Expressive Law and Economics
AbstractThis article develops an economic theory of expressive law. By expressing social values, law can tip a system of social norms into a new equilibrium. This process can create or destroy a social norm without changing individual values. In addition, law can change the individual values of rational people. Internalizing a social norm is a moral commitment that attaches a psychological penalty to a forbidden act. A rational person internalizes a norm when commitment conveys an advantage relative to the original preferences and the changed preferences. I call such a commitment a "Pareto self-improvement." By creating opportunities for Pareto self-improvements, law induces rational people to change their preferences. Inducing change in this way respects individual preferences, rather favoring a particular moral theory. Copyright 1998 by the University of Chicago.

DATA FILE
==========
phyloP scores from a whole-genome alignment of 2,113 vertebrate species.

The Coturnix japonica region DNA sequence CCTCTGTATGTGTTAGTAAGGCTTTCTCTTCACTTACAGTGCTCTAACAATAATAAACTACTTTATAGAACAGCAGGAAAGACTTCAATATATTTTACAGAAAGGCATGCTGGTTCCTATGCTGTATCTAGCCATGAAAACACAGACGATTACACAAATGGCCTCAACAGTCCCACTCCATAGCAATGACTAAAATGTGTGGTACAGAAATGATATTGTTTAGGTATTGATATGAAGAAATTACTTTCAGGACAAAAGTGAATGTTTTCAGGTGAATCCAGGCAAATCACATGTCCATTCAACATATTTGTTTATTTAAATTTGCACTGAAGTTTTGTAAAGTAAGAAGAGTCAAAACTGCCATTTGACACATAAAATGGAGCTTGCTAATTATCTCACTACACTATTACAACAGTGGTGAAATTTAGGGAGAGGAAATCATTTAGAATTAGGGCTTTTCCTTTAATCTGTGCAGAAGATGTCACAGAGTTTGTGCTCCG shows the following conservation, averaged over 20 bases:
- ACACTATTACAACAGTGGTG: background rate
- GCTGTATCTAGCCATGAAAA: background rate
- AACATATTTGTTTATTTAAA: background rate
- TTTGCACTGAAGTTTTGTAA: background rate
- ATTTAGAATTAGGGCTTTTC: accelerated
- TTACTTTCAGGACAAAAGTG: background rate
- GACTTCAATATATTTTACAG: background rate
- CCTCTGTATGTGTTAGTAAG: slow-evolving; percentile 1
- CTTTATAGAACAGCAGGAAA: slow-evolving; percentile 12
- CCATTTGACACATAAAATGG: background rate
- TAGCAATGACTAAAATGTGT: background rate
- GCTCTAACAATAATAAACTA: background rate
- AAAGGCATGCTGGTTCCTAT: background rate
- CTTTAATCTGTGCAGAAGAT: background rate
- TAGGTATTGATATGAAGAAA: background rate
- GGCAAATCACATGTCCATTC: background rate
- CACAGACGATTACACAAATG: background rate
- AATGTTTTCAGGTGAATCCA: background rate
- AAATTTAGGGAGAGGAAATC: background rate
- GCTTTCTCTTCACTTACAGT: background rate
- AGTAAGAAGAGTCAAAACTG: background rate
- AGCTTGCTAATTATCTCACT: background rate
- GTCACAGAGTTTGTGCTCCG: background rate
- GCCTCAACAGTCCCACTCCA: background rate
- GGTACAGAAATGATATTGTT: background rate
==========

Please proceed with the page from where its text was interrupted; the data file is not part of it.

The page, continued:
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Bibliographic InfoArticle provided by University of Chicago Press in its journal Journal of Legal Studies.
Volume (Year): 27 (1998)
Issue (Month): 2 (June)
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Web page: http://www.journals.uchicago.edu/JLS/
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